8.Tracing: Tracing is the record of all the added entries to be prepared. First of all the subject heading derived from the Sears List of Subject Headings or any other standard list of subject headings are recorded after numbering in Indo-Arabic numberal as 1,2 etc. followed by other entries e.g. joint author, collaborator, title, series etc numbered in capital Roman numerals.Though punctuations are discussed in each section, however the prescribed punctuations given in second level of description should be used.Now let us study the sections of main entry and added entries through a cataloguing of a title page.

 

Title

THE TEXT BOOK OF CHILD DEVELOPMENT

Theory & Practice by THOMAS C. BITHELL and GEORGE GOLDSMITH 

Edited by

James Elliot

(Third Edition)

London

Prentice Hall Pvt. Ltd., 1987

Other Information
Call No. 155.4 BIT
Acc. No. 51291
Pages xi, 217
Size 22.4 cm
Note Includes bibliography on pages 211-17. The book is fully illustrated.
HTP Prentice Hall psychology series; Number XI.
ISBN 897 254 0889

6. Added Entries of Dictionary Catalogue

 

6.1 Definition

 

Added entries provide access to other headings in addition to that of the main entry heading. Cutter defines it as ‘a secondary entry, i.e. any other than a main entry’. According to AACR-2R, added entry is ‘an entry, additional to the main entry, by which an item is represented in a catalogue; a secondary entry’. In  dictionary catalogue  prepared  according to  AACR-2R,  the  following types  of added entries are recognized:

 

(i) Subject Entry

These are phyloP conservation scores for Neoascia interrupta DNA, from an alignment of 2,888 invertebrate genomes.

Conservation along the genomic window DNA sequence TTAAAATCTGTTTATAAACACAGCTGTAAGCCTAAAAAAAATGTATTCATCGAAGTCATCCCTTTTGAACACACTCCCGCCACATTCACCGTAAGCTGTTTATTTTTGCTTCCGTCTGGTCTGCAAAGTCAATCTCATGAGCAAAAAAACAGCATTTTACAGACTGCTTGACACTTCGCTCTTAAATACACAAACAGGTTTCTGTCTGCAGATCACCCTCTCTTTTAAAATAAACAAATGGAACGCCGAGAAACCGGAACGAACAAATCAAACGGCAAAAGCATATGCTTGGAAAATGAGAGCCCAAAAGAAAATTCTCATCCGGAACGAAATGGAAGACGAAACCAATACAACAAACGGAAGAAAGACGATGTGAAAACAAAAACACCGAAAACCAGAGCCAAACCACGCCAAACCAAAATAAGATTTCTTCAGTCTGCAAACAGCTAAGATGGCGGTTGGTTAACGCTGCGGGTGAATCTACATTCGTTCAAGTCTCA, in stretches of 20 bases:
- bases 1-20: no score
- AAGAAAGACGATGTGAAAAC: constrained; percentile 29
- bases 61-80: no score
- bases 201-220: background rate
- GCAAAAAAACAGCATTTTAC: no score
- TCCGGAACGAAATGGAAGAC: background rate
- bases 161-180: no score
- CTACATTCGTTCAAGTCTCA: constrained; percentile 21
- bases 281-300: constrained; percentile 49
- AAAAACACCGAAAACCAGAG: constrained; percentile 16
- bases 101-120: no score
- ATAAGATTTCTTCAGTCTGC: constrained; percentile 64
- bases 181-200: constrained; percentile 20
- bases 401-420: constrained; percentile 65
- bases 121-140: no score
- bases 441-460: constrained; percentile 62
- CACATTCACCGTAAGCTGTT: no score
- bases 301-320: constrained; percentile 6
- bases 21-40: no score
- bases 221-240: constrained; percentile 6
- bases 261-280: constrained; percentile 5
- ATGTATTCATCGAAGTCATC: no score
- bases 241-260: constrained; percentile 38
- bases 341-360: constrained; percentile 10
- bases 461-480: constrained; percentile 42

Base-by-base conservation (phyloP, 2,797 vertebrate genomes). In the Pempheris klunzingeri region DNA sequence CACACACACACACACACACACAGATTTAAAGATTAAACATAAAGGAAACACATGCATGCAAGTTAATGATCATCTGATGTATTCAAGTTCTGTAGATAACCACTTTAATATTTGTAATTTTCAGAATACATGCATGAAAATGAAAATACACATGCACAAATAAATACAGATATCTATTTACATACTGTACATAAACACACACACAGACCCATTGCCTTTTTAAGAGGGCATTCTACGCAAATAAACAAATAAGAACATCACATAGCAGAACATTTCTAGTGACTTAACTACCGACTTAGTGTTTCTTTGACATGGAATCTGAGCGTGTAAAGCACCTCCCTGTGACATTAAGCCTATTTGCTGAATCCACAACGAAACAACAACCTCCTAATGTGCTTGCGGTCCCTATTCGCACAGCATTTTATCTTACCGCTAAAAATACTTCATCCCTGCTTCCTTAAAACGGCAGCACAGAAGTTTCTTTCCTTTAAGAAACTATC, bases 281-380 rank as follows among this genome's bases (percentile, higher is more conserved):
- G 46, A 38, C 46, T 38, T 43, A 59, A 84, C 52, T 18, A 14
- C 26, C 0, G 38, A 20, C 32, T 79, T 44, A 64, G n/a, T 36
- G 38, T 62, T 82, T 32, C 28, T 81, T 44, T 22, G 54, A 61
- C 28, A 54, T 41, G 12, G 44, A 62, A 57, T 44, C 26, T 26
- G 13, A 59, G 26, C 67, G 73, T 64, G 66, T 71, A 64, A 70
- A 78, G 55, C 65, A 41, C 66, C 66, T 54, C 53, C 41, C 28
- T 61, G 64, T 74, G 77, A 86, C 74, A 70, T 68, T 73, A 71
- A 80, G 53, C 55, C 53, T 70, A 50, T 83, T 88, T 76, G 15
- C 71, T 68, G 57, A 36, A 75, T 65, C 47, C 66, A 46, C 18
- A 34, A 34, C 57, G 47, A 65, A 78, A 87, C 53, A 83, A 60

(ii) Joint Author Entry

(iii) Collaborator Entry

(iv) Title Entry

(v) Series Entry

 

6.2  Structure

 

In dictionary catalogue generally unit card system is adopted. AACR-1 defines it as a ‘basic catalogue card in the form of main entry which when duplicated may be used as a unit for all other entries for that work in the catalogue by the addition of appropriate heading’. According to Ranganathan ‘in unit card system, a copy of the main entry card itself would be used as any specific added entry card, by merely inserting in the leading section the heading of the added entry’.

 

6.2.1 Subject Entry

 

In dictionary catalogue subject entries are prepared either with the help of Sears List of Subject Headings or any other list of subject headings. Maximum three subject entries can be prepared for a document.

 

Subject derived from the list of subject headings is transcribed in the capital letters in the line upon the leading line, strating from second indention and continuation if needed will be from the third (imaginary) indention.

 

Example

 

155.4 CHILD DEVELOPMENT.
BIT Bithell, Thomas C.
Rest as main entry

 

6.2.2 Joint Author Entry

 

Rule 21.30A1 prescribes to prepare added entry upto two joint authors if the book is written by two or three joint authors. This rule also prescribes that if four or more authors are involved in creating a book, make and added entry when appropriate under the heading for the one named first in the source.

 

Example

 

155.4 Goldmith, George
BIT Bithell, Thomas C.
Rest as main entry

 

6.2.3 Collaborator Entry

 

6.2.3.1 Editor or Compiler Entry

 

Rule 21.30B prescribes to prepare entries for collaborators given prominently manner. If the main entry is under the heading for a corporate body or under a title, make added entries under the headings for collaborating persons if there are not more than three, or under the heading for the first name of four or more. Rule 21.30D1 prescribes to ‘Make an added entry under the heading for a prominently named editor or compiler of a monographic work. Make an added entry under the headings for an editor of a serial only in the rare instance when a serial is likely to be known by the editor’s name.

 

Example

 

155.4 Elliot, James
BIT Bithell, Thomas C.
Rest as main entry